“Owyhee 68” – Home on the Range
MELBA KUNA NEWS (Nov. 12, 2014) – Encompassing 7,665 square miles, Owyhee County is Idaho’s second-largest county. Its landscape of desert, rolling hills, mountains and farmland is used for farming, recreation and, the majority of the area, as grassland.
The primary occupation in the small communities is ranching, and the economy is based in agriculture. Neighbors are miles apart and willing to lend a hand when times get tough.
The Wild West and “Cowboys” are glorified in thousands of novels and hundreds of motion pictures — True Grit, Bonanza, Tombstone, John Wayne, Sam Elliott. So what does this have to do with Owyhee County?
With such a vast area of rangeland, the reality is the cowboy still exists. He still rides a horse followed closely by his dogs. Though he may tow the horse in a trailer behind his pickup, but at the point where the road gives out, his horse becomes indispensable. He understands the land, cattle and horses just as his predecessors did, and his work is essential to the Idaho cattle industry.
The life in Owyhee County is ranching, and for decades cattlemen have purchased land permits to graze the animals on public lands. The cattle is grazed on nature’s grass, growing on intermingled federal and private lands based at the bottom of the Owyhee Resource Area. Historical ranches along with cowboys have managed this tradition. The cows are turned out in the spring and work upwards with the active growing season. While the cows graze at higher elevations, the hay crops grow on the ranch to feed the animals during the winter.
Since the mid-1990s the Bureau of Land Management has reduced the number of cows that Owyhee County ranchers can put out to graze.
As extremist groups have followed a strategy to file lawsuits with claims of impacts on endangered species, the BLM has restricted grazing use to protect the unjust species claims.
Across the West there are cut backs to fishing, timber, water, grazing, public access, hunting and natural resources. Cattlemen have been willing to look at better ways to manage grazing, but it is never enough for the extremist groups.
The ranches have been formed to utilize the growing seasons of public and private lands. Through the latest BLM decisions, the Owyhee 68 permittees, who graze their livestock on more than 100,000 acres of land, are being forced to take reductions of 50 percent or more in their AUMs (Animal Unit Monthly), reducing the number of cattle they can graze.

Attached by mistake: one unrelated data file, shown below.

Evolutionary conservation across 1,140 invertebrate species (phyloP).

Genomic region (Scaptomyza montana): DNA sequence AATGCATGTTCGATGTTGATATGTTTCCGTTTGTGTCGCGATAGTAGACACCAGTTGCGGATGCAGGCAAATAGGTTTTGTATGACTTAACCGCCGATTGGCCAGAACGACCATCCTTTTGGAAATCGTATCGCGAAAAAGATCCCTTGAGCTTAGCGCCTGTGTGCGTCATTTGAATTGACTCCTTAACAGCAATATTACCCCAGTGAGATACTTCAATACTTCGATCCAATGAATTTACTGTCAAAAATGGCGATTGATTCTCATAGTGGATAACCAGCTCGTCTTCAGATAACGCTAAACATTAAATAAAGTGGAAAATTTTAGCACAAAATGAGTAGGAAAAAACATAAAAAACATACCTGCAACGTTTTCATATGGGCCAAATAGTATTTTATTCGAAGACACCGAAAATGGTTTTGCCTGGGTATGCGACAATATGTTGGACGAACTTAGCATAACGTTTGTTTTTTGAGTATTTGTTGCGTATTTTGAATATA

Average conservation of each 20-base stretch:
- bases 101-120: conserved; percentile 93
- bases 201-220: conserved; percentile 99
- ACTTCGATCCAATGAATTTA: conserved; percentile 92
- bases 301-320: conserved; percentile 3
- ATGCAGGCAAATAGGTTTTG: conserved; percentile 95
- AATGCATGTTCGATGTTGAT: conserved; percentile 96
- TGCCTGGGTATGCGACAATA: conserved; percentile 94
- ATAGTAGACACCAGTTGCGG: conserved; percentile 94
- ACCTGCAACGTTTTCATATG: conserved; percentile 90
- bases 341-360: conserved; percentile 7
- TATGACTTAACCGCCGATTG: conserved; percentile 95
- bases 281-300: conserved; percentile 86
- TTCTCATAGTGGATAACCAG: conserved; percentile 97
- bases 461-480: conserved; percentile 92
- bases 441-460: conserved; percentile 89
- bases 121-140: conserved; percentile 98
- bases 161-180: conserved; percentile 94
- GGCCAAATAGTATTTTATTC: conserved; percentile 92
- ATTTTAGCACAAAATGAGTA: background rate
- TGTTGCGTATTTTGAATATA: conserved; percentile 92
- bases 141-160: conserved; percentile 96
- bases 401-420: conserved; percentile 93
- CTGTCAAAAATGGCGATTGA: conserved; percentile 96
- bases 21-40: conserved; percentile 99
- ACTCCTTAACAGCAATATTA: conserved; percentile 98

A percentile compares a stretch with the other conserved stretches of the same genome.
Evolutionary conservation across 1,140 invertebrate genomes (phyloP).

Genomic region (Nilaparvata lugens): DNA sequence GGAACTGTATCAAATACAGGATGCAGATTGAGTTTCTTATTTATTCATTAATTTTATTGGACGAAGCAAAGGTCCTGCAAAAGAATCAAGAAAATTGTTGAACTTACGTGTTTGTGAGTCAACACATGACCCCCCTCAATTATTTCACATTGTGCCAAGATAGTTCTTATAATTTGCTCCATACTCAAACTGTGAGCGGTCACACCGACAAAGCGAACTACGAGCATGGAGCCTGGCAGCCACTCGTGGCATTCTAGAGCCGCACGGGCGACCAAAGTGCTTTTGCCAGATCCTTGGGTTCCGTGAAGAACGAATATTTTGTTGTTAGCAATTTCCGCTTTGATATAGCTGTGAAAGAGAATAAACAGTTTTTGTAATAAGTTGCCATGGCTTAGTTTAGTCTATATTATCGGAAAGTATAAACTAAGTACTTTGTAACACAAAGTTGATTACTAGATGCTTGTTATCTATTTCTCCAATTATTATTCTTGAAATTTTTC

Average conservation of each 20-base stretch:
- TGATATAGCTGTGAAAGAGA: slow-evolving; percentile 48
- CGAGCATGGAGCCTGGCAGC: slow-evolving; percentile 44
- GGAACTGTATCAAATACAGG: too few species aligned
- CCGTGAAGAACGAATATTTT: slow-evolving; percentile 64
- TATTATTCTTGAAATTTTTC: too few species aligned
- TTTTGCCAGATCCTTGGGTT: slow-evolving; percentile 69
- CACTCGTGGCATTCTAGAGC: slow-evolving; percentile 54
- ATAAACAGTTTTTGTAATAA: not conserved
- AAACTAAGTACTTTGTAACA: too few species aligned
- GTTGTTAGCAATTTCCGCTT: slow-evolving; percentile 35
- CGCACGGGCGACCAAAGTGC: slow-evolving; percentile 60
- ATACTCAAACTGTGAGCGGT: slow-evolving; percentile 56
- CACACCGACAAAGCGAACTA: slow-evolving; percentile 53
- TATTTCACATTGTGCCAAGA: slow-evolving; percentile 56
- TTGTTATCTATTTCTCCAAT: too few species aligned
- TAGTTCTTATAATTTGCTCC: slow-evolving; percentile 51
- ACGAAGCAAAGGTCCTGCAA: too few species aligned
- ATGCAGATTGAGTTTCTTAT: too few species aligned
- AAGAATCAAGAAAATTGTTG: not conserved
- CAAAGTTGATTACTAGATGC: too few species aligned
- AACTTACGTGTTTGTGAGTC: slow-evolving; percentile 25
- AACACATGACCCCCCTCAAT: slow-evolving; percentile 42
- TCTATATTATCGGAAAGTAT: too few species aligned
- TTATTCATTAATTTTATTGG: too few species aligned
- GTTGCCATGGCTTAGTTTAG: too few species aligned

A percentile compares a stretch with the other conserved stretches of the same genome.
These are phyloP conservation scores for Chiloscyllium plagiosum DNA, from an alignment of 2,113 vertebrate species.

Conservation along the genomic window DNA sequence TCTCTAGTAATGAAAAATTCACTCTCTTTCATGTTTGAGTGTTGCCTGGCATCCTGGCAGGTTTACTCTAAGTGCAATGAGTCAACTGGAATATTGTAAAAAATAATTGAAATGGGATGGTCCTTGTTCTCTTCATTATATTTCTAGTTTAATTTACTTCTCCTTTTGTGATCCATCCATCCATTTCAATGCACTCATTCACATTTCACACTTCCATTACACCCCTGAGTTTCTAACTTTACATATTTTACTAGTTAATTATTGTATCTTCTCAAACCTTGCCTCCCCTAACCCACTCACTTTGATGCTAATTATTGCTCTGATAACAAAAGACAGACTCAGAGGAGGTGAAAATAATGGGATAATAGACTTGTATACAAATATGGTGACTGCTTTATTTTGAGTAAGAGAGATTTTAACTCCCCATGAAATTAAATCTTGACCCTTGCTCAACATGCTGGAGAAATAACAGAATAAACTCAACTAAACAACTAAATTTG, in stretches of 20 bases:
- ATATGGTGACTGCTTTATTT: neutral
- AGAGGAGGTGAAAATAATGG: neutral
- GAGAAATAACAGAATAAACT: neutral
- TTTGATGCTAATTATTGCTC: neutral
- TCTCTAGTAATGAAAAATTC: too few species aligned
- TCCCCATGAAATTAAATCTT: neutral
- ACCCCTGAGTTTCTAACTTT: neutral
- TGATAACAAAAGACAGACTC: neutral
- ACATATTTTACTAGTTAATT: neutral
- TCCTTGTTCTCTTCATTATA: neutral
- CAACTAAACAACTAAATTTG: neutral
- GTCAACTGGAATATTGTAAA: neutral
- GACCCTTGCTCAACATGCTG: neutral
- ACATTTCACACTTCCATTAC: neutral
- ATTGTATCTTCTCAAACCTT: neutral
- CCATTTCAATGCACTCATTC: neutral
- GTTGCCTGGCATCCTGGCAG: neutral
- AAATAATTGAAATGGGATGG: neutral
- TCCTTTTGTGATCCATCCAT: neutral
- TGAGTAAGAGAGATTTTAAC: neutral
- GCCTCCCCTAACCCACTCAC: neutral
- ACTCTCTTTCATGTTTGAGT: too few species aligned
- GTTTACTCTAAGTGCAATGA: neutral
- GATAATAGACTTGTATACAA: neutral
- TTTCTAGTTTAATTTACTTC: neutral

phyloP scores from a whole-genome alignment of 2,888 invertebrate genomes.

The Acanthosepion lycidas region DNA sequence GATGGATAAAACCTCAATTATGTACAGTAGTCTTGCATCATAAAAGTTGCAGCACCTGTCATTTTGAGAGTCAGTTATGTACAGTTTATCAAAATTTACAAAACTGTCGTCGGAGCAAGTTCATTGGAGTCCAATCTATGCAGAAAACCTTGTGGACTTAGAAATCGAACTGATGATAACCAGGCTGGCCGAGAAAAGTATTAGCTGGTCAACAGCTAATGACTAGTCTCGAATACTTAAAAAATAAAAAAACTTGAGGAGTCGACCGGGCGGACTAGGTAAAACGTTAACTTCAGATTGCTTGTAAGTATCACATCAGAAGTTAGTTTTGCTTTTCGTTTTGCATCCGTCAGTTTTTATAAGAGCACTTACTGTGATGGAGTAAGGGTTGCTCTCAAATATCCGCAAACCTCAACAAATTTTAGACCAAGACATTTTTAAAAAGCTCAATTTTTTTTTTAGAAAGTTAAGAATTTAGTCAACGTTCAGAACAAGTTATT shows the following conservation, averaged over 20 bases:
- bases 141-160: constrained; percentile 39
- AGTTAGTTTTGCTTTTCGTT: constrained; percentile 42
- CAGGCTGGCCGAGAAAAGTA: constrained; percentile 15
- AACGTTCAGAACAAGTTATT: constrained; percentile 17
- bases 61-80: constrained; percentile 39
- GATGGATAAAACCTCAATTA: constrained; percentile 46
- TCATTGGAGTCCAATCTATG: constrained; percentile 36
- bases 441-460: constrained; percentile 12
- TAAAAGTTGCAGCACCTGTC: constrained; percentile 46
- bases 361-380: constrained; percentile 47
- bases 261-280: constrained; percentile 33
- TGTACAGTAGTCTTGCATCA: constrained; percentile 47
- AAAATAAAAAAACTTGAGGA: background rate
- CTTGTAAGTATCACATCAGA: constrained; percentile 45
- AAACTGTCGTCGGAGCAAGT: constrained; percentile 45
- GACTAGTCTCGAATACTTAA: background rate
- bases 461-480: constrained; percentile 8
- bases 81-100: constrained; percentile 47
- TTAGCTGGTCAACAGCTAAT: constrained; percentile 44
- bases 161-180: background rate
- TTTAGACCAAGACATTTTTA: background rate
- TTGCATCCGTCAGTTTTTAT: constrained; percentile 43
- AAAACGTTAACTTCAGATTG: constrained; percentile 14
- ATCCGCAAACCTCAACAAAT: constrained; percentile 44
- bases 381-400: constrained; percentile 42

Ranchers associated with the Owyhee 68 have hit back, arguing their interests lie in managing and protecting the land and wildlife as well.
The agency’s choice to follow the political pressures of anti-grazing claims and frivolous lawsuits hinders the land management system. As the anti-grazing group Western Watersheds Project files lawsuits to try to run ranchers out of business, they can recoup the legal fees through the Equal Access to Justice Act (EAJA), which uses tax dollars to reimburse WWP’s legal fees. The ranchers have not been able to use EAJA to recoup their legal fees.
To study the sage-grouse, which could lead to possible Endangered Species listing, the BLM requests ranchers notify the agency when sage grouse are spotted. The area in which the bird is spotted is further restricted from grazing yet Fish and Game still offers a hunting season for these birds.
“We (the Owyhee 68) have had anywhere from 30 percent to 50 percent reductions proposed,” Owyhee County rancher Brenda Richards said. “You cannot sustain 50 percent reductions in your business.”
For decades, cowboys ride their horses across the range, moving the livestock that graze the area. They are proud of their heritage and culture and do not want be pushed out of business like the forest industry.